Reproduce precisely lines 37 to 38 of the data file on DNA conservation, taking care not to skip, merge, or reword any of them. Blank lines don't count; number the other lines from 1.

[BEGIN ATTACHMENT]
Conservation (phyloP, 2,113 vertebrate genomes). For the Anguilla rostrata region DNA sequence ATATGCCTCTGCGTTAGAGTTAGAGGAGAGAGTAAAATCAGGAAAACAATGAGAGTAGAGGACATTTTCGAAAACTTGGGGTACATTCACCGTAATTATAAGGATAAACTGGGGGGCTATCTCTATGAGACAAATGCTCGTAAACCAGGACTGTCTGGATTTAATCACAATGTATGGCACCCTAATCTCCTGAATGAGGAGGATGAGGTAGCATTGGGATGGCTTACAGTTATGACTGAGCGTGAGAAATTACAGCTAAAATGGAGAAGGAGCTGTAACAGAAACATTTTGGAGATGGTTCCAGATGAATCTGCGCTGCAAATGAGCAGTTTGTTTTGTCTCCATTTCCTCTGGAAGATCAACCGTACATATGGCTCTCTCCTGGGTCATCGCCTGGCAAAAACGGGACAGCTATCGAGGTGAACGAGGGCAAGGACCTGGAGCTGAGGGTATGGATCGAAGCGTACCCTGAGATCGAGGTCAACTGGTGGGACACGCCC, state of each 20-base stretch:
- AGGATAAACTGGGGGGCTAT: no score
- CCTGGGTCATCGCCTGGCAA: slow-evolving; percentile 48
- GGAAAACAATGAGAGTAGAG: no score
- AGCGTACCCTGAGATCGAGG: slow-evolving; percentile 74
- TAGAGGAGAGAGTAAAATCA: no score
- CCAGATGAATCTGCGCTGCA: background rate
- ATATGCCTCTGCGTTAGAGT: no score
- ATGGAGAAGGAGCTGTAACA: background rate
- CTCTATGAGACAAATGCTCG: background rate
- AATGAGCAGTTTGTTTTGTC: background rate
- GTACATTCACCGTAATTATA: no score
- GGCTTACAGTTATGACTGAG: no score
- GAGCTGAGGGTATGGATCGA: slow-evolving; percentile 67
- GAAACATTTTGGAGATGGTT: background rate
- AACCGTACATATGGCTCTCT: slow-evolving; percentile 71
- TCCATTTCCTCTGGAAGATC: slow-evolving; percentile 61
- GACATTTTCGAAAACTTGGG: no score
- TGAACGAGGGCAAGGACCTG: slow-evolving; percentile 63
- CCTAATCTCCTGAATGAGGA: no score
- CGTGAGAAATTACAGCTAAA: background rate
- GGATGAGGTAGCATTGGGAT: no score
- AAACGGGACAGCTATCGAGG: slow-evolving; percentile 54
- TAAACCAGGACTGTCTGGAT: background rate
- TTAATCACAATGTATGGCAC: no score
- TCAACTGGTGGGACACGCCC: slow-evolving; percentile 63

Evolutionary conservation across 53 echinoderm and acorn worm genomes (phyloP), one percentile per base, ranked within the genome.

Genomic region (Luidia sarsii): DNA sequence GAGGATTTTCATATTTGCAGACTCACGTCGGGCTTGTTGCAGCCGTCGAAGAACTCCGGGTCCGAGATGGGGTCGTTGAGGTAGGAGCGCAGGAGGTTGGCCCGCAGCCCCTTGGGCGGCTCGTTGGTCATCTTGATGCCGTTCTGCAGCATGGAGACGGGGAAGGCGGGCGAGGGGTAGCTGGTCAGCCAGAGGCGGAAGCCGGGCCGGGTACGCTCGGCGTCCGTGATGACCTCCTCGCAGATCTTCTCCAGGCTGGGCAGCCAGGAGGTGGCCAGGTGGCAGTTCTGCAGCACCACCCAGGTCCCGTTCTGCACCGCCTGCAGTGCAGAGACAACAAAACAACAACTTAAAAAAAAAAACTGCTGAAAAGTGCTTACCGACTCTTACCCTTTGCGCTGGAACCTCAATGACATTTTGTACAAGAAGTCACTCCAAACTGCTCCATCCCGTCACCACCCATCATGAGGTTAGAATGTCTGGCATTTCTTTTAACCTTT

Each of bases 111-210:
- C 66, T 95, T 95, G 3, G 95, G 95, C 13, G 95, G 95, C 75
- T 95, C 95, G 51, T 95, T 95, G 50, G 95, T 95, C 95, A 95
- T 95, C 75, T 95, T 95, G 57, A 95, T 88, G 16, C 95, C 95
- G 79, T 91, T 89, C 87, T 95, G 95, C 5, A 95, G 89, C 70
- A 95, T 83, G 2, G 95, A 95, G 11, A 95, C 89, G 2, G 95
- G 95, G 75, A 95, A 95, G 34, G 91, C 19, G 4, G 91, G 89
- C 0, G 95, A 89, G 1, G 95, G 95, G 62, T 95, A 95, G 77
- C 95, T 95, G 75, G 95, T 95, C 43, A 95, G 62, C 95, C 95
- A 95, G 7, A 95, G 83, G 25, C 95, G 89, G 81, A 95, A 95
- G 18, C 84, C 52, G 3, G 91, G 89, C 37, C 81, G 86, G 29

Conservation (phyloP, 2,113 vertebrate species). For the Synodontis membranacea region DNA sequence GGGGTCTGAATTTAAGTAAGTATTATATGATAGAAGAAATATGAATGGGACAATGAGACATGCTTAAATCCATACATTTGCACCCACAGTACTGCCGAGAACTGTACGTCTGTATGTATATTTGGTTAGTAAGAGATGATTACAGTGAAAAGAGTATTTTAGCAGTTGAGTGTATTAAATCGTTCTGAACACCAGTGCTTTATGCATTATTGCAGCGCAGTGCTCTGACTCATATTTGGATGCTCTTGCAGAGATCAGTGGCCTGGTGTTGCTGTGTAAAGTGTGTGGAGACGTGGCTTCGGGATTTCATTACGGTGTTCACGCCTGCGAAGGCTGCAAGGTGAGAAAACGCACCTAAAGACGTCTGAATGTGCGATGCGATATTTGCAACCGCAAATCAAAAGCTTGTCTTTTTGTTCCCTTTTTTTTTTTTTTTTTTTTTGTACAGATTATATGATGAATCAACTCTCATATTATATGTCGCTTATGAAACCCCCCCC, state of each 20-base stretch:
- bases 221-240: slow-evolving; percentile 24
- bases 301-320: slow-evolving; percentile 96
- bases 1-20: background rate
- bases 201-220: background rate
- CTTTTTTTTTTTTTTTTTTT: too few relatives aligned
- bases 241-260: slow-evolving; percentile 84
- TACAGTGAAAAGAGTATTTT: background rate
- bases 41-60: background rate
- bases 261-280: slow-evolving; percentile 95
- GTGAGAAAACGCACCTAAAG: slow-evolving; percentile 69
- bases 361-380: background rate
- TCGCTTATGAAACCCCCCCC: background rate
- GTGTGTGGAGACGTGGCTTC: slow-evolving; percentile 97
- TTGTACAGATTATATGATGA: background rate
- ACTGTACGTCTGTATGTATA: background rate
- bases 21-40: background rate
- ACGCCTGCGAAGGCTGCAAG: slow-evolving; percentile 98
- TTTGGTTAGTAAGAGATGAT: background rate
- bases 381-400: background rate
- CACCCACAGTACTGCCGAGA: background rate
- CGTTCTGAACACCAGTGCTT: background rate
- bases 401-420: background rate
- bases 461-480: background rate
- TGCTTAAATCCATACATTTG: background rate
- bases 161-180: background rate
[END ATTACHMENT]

- C 95, T 95, G 75, G 95, T 95, C 43, A 95, G 62, C 95, C 95
- A 95, G 7, A 95, G 83, G 25, C 95, G 89, G 81, A 95, A 95